The use of search algorithms requires the definition of a fitness function that guides the algorithms to find an optimal solution. The definition of a fitness function may require the use of a normalization function for various purposes such as assigning equal importance to various factors constituting a fitness function and normalizing only one factor of a fitness function to give it less/more importance than the others. In our previous work, we defined various branch distance functions (a commonly used heuristic in the literature at the code-level) corresponding to the constructs defined in the Object Constraint Language (OCL) to solve OCL constraints to generate test data for supporting automated Model-Based Testing (MBT). The definition of several of these distance functions required the use of a normalization function. In this paper, we extend the empirical evaluation reported in one of the works in the literature that compares the impact of using various normalization functions for calculating branch distances at the code-level on the performance of search algorithms.The empirical evaluation reported in this paper assesses the impact of the commonly used normalization functions for the branch distance calculation of OCL constraints at the model-level. Results show that for one of the newly studied algorithms Harmony Search (HS) and Random Search (RS), the use of the normalization functions has no impact on the performance of the search. However, HS achieved 100% success rates for all the problems, where RS obtained very poor success rates (less than 38%). Based on the results, we conclude that the randomness in creating a solution in search algorithms may mask the impact of using a normalization function. © IFIP International Federation for Information Processing 2014.

Yue T.,Certus Software nter | Ali S.,Certus Software nter
Software and Systems Modeling | Year: 2014

The Object Constraint Language (OCL) has been applied, along with UML models, for various purposes such as supporting model-based testing, code generation, and automated consistency checking of UML models. However, a lot of challenges have been raised in the literature regarding its applicability in industry such as extensive training, slow learning curve, and significant effort to use OCL due to lack of familiarity of practitioners. To confirm these challenges, empirical evidence is needed, which is severely lacking in the literature. To build such preliminary evidence, we report a controlled experiment that was designed to evaluate OCL by comparing it with Java; a programming language that has also been used to specify constraints on UML models. Results show that the participants using OCL perform as good as the participants working with Java in terms of three objective quality metrics (i.e., completeness, conformance and redundancy) and two subjective metrics (i.e., applicability and confidence level). In addition, the participants using OCL performed consistently well for all the constraints of varying complexity, while fluctuating results were obtained for the participants using Java for the same constraints. Based on the empirical evidence, we can conclude that it does not make much difference to use OCL or Java for specifying constraints on UML models. However, the participants working with OCL performed consistently well on specifying constraints of varying complexity suggesting that OCL can be used to model complicated constraints (commonly observed in industrial applications) with the same quality as for simpler constraints. Moreover, additional analyses on the constraints when using Java and OCL tools revealed that tools are needed to specify fully correct constraints that can be used to support automation. © 2014 Springer-Verlag Berlin Heidelberg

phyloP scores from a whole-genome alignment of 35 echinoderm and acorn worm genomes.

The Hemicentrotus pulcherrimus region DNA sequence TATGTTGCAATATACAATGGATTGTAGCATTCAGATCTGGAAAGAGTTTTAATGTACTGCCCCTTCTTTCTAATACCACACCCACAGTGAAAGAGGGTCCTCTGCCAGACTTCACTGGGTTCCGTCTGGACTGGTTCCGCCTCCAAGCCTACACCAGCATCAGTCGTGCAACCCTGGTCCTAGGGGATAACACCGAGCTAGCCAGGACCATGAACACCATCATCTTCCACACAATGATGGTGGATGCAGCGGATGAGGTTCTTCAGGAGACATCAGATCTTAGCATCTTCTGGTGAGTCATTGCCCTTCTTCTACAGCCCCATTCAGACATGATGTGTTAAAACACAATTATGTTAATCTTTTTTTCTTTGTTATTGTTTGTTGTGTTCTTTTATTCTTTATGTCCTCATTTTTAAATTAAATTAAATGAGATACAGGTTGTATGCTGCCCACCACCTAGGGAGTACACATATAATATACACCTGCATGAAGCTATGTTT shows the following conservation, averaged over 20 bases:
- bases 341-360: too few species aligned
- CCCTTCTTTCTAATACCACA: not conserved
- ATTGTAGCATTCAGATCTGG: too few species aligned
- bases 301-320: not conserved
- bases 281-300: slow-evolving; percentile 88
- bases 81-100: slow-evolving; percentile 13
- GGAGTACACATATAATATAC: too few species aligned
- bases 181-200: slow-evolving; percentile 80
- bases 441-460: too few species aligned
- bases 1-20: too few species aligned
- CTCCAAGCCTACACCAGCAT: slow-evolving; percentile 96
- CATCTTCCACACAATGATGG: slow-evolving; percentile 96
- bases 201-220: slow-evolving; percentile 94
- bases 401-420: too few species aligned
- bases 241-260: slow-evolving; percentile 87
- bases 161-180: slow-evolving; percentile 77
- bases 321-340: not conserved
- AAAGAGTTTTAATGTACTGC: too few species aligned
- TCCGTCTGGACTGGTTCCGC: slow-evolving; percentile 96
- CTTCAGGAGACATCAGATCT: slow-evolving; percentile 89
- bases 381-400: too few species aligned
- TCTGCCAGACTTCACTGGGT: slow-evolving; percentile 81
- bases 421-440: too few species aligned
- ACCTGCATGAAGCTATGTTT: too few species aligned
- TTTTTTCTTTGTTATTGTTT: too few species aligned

Loading Certus Software nter collaborators
Loading Certus Software nter collaborators